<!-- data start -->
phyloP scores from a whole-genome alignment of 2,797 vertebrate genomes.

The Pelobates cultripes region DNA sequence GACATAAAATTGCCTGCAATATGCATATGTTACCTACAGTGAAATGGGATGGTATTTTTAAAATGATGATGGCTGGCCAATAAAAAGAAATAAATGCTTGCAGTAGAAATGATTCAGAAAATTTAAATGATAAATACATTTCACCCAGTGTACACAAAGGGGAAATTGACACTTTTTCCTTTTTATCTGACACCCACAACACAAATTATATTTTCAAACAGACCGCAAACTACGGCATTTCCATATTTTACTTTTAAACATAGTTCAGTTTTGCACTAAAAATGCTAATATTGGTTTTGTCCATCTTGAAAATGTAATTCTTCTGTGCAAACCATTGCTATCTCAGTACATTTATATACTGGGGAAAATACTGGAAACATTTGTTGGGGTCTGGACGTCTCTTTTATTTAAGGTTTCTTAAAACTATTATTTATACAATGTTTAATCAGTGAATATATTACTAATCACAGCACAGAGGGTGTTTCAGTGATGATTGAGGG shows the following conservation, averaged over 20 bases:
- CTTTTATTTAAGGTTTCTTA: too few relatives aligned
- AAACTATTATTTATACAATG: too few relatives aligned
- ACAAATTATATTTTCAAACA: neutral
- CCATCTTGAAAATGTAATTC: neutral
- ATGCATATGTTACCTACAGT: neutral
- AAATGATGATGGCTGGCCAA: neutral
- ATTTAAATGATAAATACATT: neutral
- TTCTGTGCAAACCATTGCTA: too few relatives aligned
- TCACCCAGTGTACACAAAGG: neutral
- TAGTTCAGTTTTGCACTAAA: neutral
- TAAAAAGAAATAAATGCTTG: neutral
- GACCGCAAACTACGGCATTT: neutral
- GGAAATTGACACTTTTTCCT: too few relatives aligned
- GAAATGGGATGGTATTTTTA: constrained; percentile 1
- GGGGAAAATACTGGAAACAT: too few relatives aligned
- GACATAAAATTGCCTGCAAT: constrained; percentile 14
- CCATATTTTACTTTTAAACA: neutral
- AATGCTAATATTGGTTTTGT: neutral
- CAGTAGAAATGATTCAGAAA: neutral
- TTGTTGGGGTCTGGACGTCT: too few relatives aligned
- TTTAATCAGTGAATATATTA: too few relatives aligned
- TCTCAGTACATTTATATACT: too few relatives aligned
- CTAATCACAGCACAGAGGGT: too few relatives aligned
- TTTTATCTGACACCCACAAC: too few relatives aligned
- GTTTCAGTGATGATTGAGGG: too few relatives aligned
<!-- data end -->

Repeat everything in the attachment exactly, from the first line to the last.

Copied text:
phyloP scores from a whole-genome alignment of 2,797 vertebrate genomes.

The Pelobates cultripes region DNA sequence GACATAAAATTGCCTGCAATATGCATATGTTACCTACAGTGAAATGGGATGGTATTTTTAAAATGATGATGGCTGGCCAATAAAAAGAAATAAATGCTTGCAGTAGAAATGATTCAGAAAATTTAAATGATAAATACATTTCACCCAGTGTACACAAAGGGGAAATTGACACTTTTTCCTTTTTATCTGACACCCACAACACAAATTATATTTTCAAACAGACCGCAAACTACGGCATTTCCATATTTTACTTTTAAACATAGTTCAGTTTTGCACTAAAAATGCTAATATTGGTTTTGTCCATCTTGAAAATGTAATTCTTCTGTGCAAACCATTGCTATCTCAGTACATTTATATACTGGGGAAAATACTGGAAACATTTGTTGGGGTCTGGACGTCTCTTTTATTTAAGGTTTCTTAAAACTATTATTTATACAATGTTTAATCAGTGAATATATTACTAATCACAGCACAGAGGGTGTTTCAGTGATGATTGAGGG shows the following conservation, averaged over 20 bases:
- CTTTTATTTAAGGTTTCTTA: too few relatives aligned
- AAACTATTATTTATACAATG: too few relatives aligned
- ACAAATTATATTTTCAAACA: neutral
- CCATCTTGAAAATGTAATTC: neutral
- ATGCATATGTTACCTACAGT: neutral
- AAATGATGATGGCTGGCCAA: neutral
- ATTTAAATGATAAATACATT: neutral
- TTCTGTGCAAACCATTGCTA: too few relatives aligned
- TCACCCAGTGTACACAAAGG: neutral
- TAGTTCAGTTTTGCACTAAA: neutral
- TAAAAAGAAATAAATGCTTG: neutral
- GACCGCAAACTACGGCATTT: neutral
- GGAAATTGACACTTTTTCCT: too few relatives aligned
- GAAATGGGATGGTATTTTTA: constrained; percentile 1
- GGGGAAAATACTGGAAACAT: too few relatives aligned
- GACATAAAATTGCCTGCAAT: constrained; percentile 14
- CCATATTTTACTTTTAAACA: neutral
- AATGCTAATATTGGTTTTGT: neutral
- CAGTAGAAATGATTCAGAAA: neutral
- TTGTTGGGGTCTGGACGTCT: too few relatives aligned
- TTTAATCAGTGAATATATTA: too few relatives aligned
- TCTCAGTACATTTATATACT: too few relatives aligned
- CTAATCACAGCACAGAGGGT: too few relatives aligned
- TTTTATCTGACACCCACAAC: too few relatives aligned
- GTTTCAGTGATGATTGAGGG: too few relatives aligned